NEW YORK — Verizon Communications neared a long-anticipated deal Sunday to buy the 45 percent stake in its wireless business held by Vodafone of Britain for about $130 billion, heralding a continued sweeping realignment within the global telecommunications landscape.
Though a deal may have little effect on Verizon Wireless' nearly 100 million subscribers at first, it would ripple through the telecommunications industry and Wall Street, with both having closely watched the back-and-forth of the negotiations for months.
The companies were expected to announce the deal today, barring last-minute hiccups, according to people briefed on it.
A sale would be the third-biggest takeover in corporate history and would give Vodafone a sudden windfall that might lead the British phone company to further acquisitions of its own.
Under the expected terms of the transaction, Verizon is to pay both cash and stock. Vodafone's board was scheduled to meet Sunday to vote on the deal, with Verizon's directors meeting sometime later.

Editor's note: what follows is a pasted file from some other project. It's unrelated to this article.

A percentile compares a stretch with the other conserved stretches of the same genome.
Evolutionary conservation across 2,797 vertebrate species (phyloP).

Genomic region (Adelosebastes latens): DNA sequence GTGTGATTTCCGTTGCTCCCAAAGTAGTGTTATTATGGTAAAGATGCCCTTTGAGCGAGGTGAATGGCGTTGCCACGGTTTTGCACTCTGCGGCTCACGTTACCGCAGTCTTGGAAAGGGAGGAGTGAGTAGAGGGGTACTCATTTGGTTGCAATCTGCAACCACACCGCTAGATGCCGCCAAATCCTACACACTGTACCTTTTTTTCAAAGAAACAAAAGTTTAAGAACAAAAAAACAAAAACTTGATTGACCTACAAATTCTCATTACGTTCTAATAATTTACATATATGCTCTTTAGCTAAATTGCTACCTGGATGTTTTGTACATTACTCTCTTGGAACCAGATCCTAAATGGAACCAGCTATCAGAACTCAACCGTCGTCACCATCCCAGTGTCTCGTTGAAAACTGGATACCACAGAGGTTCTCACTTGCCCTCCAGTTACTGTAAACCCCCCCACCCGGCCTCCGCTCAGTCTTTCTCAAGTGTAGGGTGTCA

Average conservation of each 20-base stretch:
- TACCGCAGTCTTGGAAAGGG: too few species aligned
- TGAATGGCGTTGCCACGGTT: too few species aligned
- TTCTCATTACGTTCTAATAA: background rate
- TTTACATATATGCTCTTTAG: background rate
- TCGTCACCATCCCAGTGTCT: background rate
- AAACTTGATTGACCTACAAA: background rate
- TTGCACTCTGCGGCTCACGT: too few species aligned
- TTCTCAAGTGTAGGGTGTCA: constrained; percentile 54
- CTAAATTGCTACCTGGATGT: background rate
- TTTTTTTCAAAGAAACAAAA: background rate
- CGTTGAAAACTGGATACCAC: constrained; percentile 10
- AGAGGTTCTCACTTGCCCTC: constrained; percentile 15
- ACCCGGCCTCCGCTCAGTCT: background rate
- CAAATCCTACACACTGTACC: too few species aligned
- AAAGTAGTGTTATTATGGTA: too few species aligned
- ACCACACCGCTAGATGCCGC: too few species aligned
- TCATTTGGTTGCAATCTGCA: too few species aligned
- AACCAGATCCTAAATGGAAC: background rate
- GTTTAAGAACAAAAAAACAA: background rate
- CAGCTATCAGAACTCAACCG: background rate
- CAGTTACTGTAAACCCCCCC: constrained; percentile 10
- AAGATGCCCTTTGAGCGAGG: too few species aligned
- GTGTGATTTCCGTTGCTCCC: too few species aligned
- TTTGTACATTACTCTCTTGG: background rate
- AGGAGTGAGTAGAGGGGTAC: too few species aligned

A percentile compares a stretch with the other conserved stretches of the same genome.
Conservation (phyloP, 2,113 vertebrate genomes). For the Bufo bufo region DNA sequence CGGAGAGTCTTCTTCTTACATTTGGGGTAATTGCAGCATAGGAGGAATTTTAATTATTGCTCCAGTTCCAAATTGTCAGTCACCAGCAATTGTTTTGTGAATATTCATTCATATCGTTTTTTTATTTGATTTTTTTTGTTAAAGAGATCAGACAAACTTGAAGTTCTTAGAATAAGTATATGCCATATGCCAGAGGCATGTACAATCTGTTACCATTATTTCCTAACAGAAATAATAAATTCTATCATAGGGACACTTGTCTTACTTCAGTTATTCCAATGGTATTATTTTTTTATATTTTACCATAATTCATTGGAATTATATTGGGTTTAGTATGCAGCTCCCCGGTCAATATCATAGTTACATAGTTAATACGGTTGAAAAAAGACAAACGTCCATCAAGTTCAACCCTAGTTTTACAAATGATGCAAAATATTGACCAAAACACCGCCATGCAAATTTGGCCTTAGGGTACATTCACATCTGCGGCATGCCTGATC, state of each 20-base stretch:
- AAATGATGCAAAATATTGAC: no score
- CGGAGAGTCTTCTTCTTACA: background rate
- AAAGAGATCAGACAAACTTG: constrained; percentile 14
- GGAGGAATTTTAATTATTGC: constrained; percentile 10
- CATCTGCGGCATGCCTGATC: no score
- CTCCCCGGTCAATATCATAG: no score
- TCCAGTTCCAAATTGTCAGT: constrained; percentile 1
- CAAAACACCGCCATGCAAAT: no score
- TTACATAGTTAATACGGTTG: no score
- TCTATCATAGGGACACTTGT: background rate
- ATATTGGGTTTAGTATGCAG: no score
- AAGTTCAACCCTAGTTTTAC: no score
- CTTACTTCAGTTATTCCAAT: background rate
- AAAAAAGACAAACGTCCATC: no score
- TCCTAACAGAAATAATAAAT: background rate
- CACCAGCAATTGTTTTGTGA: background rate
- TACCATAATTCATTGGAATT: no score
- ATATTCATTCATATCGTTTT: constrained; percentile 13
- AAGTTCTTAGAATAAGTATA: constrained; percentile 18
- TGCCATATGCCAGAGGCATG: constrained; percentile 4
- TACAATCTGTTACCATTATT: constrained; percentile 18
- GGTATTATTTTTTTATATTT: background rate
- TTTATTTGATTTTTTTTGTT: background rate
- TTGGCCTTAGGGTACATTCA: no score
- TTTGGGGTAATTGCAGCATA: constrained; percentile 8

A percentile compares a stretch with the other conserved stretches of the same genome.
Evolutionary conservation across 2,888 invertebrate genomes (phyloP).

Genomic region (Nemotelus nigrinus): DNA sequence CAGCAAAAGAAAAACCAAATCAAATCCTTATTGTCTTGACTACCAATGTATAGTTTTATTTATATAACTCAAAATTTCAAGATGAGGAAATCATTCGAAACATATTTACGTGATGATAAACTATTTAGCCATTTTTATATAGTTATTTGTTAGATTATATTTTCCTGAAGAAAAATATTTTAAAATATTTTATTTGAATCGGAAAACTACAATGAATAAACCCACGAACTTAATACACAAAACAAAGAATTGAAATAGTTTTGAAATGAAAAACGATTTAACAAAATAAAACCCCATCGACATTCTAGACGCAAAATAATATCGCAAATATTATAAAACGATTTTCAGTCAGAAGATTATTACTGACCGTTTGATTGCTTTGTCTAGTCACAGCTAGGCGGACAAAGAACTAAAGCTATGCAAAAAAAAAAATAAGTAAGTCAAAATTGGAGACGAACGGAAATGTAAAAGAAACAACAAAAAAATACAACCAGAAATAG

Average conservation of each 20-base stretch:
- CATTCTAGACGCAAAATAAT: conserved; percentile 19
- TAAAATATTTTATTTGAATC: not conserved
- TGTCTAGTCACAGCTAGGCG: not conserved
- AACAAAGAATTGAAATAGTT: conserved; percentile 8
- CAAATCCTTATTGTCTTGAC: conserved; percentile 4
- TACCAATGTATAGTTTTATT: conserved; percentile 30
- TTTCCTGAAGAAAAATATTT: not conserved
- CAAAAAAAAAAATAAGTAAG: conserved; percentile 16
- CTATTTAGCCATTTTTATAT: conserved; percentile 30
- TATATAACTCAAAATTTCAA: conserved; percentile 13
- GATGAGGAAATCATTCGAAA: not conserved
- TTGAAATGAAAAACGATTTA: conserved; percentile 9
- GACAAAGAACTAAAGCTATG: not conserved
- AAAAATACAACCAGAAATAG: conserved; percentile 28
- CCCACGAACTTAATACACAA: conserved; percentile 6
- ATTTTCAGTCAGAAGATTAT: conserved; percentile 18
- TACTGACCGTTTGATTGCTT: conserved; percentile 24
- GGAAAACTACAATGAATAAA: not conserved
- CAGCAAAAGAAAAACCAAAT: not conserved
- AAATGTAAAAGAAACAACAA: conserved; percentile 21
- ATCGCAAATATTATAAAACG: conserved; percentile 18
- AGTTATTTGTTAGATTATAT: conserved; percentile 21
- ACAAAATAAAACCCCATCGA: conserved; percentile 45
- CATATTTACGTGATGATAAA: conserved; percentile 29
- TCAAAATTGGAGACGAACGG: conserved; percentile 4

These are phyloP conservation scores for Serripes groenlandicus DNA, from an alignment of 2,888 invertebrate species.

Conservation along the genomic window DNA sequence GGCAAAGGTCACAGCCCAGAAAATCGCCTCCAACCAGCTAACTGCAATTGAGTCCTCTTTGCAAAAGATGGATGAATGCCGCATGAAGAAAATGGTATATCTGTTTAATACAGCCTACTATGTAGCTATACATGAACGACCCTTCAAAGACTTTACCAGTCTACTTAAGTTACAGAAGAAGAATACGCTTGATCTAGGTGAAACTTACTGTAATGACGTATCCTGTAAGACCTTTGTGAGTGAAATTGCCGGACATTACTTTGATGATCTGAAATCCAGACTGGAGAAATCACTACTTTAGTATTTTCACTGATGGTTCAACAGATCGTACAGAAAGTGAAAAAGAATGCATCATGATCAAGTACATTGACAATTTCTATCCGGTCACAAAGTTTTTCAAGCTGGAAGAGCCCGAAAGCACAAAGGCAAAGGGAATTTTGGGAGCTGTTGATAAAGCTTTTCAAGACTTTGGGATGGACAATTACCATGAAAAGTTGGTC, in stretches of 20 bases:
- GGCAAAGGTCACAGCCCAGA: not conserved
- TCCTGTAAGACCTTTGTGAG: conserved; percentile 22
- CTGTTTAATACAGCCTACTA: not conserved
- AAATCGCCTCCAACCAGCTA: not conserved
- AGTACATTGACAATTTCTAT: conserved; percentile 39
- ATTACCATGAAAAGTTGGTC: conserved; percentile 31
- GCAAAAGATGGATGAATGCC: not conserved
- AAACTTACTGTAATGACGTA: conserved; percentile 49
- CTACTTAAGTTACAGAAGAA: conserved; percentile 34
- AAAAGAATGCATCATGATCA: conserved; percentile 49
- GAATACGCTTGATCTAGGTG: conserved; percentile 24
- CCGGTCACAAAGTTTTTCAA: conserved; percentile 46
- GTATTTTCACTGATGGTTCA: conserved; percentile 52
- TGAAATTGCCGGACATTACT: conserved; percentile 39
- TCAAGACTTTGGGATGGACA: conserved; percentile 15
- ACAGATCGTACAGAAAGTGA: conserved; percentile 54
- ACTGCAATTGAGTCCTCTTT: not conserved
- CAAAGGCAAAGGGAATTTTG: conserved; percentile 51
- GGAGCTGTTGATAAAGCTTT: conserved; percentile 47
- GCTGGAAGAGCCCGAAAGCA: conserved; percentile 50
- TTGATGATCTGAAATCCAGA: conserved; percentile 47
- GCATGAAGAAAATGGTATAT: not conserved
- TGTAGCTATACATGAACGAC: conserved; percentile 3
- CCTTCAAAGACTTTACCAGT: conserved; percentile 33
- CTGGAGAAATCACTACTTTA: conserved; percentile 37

Vodafone confirmed in a statement Sunday afternoon that it was in "advanced discussions" with Verizon over the sale of its stake in Verizon Wireless but declined to provide further detail. Verizon declined to comment.
Verizon would gain full control of perhaps its most important business and a vital beachhead in the growing fight over mobile broadband connections. Verizon Wireless is America's biggest cellphone service operator, claiming 98.9 million subscribers to AT&T's roughly 77.9 million.
The work of connecting smartphones, tablets and other devices yields big bucks. Last year, Verizon Wireless reported $21.8 billion in operating income and $75.9 billion in operating revenue.
For Verizon, an acquisition would finally realize a dream of unwinding a partnership that stretches back 14 years. Verizon Wireless was born of the combination of Vodafone's nascent American cellphone operations with those of Bell Atlantic, a Verizon predecessor, in 1999.
Since then, Verizon Wireless has grown tremendously, spearheading consolidation within the industry alongside AT&T, refocusing the American phone market around the two biggest survivors of the breakup of Ma Bell nearly 30 years ago.
The biggest deals on record are Vodafone's $202.8 billion takeover of the German cellphone operator Mannesmann in 2000, and the $181.6 billion merger of AOL and Time Warner in 2001, according to Thomson Reuters.